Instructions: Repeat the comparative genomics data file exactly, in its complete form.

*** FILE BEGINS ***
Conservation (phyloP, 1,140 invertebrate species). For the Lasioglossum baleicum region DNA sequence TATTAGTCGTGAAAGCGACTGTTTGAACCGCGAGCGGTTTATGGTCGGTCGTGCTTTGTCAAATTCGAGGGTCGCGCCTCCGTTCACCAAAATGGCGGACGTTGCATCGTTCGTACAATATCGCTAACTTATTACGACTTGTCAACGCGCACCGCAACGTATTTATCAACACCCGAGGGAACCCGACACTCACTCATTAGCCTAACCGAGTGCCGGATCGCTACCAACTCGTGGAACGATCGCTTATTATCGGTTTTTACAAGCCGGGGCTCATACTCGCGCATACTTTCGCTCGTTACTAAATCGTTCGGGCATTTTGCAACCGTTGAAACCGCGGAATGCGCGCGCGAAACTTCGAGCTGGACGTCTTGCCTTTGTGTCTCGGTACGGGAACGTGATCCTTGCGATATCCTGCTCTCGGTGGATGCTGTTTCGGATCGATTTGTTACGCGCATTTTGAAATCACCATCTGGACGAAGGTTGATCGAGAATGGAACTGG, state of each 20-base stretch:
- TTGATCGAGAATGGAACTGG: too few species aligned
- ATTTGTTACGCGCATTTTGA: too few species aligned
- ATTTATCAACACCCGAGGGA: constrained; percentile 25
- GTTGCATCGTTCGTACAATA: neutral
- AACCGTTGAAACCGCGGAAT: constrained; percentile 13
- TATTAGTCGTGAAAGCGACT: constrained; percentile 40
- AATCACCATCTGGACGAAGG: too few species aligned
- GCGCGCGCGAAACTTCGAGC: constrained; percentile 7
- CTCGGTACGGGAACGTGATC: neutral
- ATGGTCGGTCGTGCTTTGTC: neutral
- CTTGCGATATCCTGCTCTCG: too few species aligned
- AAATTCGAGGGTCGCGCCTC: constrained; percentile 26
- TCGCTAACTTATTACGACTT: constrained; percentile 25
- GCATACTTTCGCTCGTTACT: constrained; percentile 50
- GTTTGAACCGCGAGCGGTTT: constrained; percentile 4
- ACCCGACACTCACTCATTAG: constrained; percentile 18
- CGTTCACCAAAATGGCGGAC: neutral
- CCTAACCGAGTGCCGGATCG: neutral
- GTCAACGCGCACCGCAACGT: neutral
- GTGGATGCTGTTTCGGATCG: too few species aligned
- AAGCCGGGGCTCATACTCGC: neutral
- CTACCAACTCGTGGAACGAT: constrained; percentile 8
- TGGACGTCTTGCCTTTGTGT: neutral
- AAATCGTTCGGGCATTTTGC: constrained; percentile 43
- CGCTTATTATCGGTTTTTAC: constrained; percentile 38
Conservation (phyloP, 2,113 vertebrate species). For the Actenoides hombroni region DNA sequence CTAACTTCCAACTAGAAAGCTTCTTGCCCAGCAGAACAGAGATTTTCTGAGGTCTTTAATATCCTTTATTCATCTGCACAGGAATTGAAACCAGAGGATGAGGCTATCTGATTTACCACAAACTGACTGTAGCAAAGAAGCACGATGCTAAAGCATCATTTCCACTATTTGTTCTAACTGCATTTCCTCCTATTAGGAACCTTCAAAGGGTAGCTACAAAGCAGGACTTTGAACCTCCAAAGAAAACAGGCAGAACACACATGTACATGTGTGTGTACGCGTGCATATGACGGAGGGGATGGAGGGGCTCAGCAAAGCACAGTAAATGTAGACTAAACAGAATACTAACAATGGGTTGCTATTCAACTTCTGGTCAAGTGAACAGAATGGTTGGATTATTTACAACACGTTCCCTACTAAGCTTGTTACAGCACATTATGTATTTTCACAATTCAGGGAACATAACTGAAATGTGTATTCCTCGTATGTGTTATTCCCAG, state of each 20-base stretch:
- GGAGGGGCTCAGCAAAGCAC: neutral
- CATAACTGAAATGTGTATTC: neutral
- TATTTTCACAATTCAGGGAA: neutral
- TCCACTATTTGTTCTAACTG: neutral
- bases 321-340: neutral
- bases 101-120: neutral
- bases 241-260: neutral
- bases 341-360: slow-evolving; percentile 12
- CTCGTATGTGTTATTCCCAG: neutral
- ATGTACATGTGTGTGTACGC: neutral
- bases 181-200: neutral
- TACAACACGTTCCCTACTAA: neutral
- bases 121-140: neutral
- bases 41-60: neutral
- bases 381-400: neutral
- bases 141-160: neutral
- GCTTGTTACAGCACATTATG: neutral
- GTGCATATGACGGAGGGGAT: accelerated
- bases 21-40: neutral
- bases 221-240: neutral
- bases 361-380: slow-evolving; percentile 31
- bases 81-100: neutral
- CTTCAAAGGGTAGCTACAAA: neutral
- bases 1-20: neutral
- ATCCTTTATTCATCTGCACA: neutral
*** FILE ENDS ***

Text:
Conservation (phyloP, 1,140 invertebrate species). For the Lasioglossum baleicum region DNA sequence TATTAGTCGTGAAAGCGACTGTTTGAACCGCGAGCGGTTTATGGTCGGTCGTGCTTTGTCAAATTCGAGGGTCGCGCCTCCGTTCACCAAAATGGCGGACGTTGCATCGTTCGTACAATATCGCTAACTTATTACGACTTGTCAACGCGCACCGCAACGTATTTATCAACACCCGAGGGAACCCGACACTCACTCATTAGCCTAACCGAGTGCCGGATCGCTACCAACTCGTGGAACGATCGCTTATTATCGGTTTTTACAAGCCGGGGCTCATACTCGCGCATACTTTCGCTCGTTACTAAATCGTTCGGGCATTTTGCAACCGTTGAAACCGCGGAATGCGCGCGCGAAACTTCGAGCTGGACGTCTTGCCTTTGTGTCTCGGTACGGGAACGTGATCCTTGCGATATCCTGCTCTCGGTGGATGCTGTTTCGGATCGATTTGTTACGCGCATTTTGAAATCACCATCTGGACGAAGGTTGATCGAGAATGGAACTGG, state of each 20-base stretch:
- TTGATCGAGAATGGAACTGG: too few species aligned
- ATTTGTTACGCGCATTTTGA: too few species aligned
- ATTTATCAACACCCGAGGGA: constrained; percentile 25
- GTTGCATCGTTCGTACAATA: neutral
- AACCGTTGAAACCGCGGAAT: constrained; percentile 13
- TATTAGTCGTGAAAGCGACT: constrained; percentile 40
- AATCACCATCTGGACGAAGG: too few species aligned
- GCGCGCGCGAAACTTCGAGC: constrained; percentile 7
- CTCGGTACGGGAACGTGATC: neutral
- ATGGTCGGTCGTGCTTTGTC: neutral
- CTTGCGATATCCTGCTCTCG: too few species aligned
- AAATTCGAGGGTCGCGCCTC: constrained; percentile 26
- TCGCTAACTTATTACGACTT: constrained; percentile 25
- GCATACTTTCGCTCGTTACT: constrained; percentile 50
- GTTTGAACCGCGAGCGGTTT: constrained; percentile 4
- ACCCGACACTCACTCATTAG: constrained; percentile 18
- CGTTCACCAAAATGGCGGAC: neutral
- CCTAACCGAGTGCCGGATCG: neutral
- GTCAACGCGCACCGCAACGT: neutral
- GTGGATGCTGTTTCGGATCG: too few species aligned
- AAGCCGGGGCTCATACTCGC: neutral
- CTACCAACTCGTGGAACGAT: constrained; percentile 8
- TGGACGTCTTGCCTTTGTGT: neutral
- AAATCGTTCGGGCATTTTGC: constrained; percentile 43
- CGCTTATTATCGGTTTTTAC: constrained; percentile 38
Conservation (phyloP, 2,113 vertebrate species). For the Actenoides hombroni region DNA sequence CTAACTTCCAACTAGAAAGCTTCTTGCCCAGCAGAACAGAGATTTTCTGAGGTCTTTAATATCCTTTATTCATCTGCACAGGAATTGAAACCAGAGGATGAGGCTATCTGATTTACCACAAACTGACTGTAGCAAAGAAGCACGATGCTAAAGCATCATTTCCACTATTTGTTCTAACTGCATTTCCTCCTATTAGGAACCTTCAAAGGGTAGCTACAAAGCAGGACTTTGAACCTCCAAAGAAAACAGGCAGAACACACATGTACATGTGTGTGTACGCGTGCATATGACGGAGGGGATGGAGGGGCTCAGCAAAGCACAGTAAATGTAGACTAAACAGAATACTAACAATGGGTTGCTATTCAACTTCTGGTCAAGTGAACAGAATGGTTGGATTATTTACAACACGTTCCCTACTAAGCTTGTTACAGCACATTATGTATTTTCACAATTCAGGGAACATAACTGAAATGTGTATTCCTCGTATGTGTTATTCCCAG, state of each 20-base stretch:
- GGAGGGGCTCAGCAAAGCAC: neutral
- CATAACTGAAATGTGTATTC: neutral
- TATTTTCACAATTCAGGGAA: neutral
- TCCACTATTTGTTCTAACTG: neutral
- bases 321-340: neutral
- bases 101-120: neutral
- bases 241-260: neutral
- bases 341-360: slow-evolving; percentile 12
- CTCGTATGTGTTATTCCCAG: neutral
- ATGTACATGTGTGTGTACGC: neutral
- bases 181-200: neutral
- TACAACACGTTCCCTACTAA: neutral
- bases 121-140: neutral
- bases 41-60: neutral
- bases 381-400: neutral
- bases 141-160: neutral
- GCTTGTTACAGCACATTATG: neutral
- GTGCATATGACGGAGGGGAT: accelerated
- bases 21-40: neutral
- bases 221-240: neutral
- bases 361-380: slow-evolving; percentile 31
- bases 81-100: neutral
- CTTCAAAGGGTAGCTACAAA: neutral
- bases 1-20: neutral
- ATCCTTTATTCATCTGCACA: neutral